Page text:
Committee recommends extension of My Health Record opt-out for 12 months

The Senate community affairs committee looking into the My Health Record system has recommended the opt-out period be extended for a further 12 months, along with a host of further regulations to increase privacy.

The Coalition Senators on the committee issued a minority dissenting report, saying they did not support the year-long extension and calling it “excessive and unnecessary”. They noted that the decision on opt-out was supported unanimously in 2015.

Among 14 recommendations were that access codes be applied by default rather than open by default. The Coalition Senators also dissented from this view, saying it represented a serious implementation challenge for many Australians.

“The evidence heard by the committee during the public hearings indicated that to realise the full benefits of the My Health Record system, an individual's multiple healthcare providers need to have timely and comprehensive access to their patients' medical history in which to better make a diagnoses and provide treatments,” they said.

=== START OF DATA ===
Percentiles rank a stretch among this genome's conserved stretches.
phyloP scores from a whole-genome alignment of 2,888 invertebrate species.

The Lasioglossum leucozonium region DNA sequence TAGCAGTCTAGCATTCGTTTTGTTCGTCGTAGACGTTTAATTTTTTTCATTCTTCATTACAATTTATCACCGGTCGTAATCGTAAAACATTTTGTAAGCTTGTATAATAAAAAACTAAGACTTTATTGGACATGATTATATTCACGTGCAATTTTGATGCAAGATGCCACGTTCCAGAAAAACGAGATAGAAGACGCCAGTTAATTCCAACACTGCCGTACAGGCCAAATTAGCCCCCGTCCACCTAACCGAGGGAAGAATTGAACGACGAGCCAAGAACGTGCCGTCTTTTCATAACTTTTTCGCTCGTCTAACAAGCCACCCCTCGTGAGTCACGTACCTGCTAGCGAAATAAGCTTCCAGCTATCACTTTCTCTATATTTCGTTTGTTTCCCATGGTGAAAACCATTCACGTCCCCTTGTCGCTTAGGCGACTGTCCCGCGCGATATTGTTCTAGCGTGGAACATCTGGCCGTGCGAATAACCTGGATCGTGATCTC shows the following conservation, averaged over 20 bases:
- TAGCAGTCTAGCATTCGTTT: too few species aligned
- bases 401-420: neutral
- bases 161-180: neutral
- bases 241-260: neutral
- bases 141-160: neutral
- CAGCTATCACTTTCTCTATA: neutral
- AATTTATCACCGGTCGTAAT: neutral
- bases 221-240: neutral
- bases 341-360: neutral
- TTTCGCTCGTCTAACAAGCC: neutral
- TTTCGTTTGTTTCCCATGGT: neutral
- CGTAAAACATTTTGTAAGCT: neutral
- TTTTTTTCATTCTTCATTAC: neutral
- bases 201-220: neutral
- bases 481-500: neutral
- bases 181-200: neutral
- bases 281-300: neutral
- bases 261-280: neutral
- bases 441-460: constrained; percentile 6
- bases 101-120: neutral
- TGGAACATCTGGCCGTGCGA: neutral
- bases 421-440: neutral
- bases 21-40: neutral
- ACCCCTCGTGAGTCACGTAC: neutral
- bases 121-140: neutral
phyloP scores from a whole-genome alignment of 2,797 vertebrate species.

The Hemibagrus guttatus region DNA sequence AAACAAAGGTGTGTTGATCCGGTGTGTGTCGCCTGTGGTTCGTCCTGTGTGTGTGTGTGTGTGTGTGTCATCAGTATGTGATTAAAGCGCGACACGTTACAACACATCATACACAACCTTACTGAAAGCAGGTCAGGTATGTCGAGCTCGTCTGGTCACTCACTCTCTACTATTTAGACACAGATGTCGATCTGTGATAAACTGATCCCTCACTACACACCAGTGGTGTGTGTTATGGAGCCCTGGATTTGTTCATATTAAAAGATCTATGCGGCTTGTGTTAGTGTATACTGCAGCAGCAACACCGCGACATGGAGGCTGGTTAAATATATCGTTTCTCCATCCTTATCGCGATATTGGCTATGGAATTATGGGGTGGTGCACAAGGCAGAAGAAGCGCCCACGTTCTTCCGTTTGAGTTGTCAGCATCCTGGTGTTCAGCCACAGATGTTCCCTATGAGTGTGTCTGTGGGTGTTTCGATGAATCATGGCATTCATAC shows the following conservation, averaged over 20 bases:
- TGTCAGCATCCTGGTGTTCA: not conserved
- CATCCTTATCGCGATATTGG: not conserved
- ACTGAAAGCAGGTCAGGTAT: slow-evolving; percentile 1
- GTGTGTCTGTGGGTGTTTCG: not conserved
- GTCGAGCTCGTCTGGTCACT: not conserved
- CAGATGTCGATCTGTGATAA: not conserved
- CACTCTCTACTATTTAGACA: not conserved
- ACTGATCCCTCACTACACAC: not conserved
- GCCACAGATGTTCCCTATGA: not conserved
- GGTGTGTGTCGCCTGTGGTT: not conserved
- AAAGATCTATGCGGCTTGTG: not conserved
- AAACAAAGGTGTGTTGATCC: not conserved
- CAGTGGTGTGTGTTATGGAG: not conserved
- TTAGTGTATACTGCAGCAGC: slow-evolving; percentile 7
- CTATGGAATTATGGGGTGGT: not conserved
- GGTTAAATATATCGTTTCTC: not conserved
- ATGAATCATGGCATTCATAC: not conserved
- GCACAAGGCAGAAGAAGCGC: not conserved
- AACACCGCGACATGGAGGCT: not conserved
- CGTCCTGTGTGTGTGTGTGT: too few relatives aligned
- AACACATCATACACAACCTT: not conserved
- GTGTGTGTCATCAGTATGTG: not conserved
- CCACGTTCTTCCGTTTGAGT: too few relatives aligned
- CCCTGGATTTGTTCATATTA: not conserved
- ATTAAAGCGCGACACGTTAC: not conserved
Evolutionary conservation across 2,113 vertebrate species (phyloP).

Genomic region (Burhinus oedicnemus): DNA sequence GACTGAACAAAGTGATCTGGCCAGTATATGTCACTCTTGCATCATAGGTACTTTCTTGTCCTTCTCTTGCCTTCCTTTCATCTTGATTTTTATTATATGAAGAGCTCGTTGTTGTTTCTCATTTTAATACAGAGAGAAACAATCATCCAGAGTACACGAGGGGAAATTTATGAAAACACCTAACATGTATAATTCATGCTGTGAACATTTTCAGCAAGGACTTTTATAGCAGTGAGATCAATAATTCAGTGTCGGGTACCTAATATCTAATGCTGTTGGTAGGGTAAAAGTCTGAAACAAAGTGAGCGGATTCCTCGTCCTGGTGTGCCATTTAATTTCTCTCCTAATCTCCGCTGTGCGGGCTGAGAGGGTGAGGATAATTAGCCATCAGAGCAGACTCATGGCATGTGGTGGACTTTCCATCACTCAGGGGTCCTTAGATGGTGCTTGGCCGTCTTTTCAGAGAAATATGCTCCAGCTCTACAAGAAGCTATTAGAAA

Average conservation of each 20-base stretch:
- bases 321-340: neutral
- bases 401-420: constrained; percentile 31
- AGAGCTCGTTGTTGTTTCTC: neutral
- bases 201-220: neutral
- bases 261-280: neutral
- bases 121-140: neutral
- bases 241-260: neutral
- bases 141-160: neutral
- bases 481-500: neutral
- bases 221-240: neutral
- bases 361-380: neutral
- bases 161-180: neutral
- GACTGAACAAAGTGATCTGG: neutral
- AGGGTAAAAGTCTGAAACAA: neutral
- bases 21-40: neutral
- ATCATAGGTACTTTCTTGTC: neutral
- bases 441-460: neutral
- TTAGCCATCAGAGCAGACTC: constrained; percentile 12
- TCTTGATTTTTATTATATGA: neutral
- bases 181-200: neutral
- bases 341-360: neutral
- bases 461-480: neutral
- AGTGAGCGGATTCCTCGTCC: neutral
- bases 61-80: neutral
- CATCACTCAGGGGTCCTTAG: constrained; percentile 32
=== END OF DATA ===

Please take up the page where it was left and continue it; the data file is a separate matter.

“Asking for a PIN, and requiring consumers to remember their PIN, will interrupt the clinical workflow and impede use of the record. Clinicians treating people who are unable to recall their PINs will not be able to view their patient's record. Both the clinician's and the consumer's time will be wasted while the consumer attempts to remember or locate their PIN.”

The committee recommended that the legislation governing the system be amended to explicitly state that an individual's My Health Record cannot be accessed for employment or insurance purposes. It also recommended that changes be made to the legislation to protect the privacy of children aged 14 to 17 years.

It recommends that the current restrictions on commercial entity access to secondary data be strengthened further, as well as adding more certainty to the ability to delete a record by ensuring there are no cached or back-up versions kept.

The committee wants the Australian Digital Health Agency to do a better job on its media strategy and to give additional support to vulnerable groups about their decision to opt in or opt out.

Labor Senators also asked for another review by the Privacy Commissioner and the Office of the Australian Information Commissioner.

The report can be downloaded here.

Posted in Australian eHealth

Tags: My Health Record

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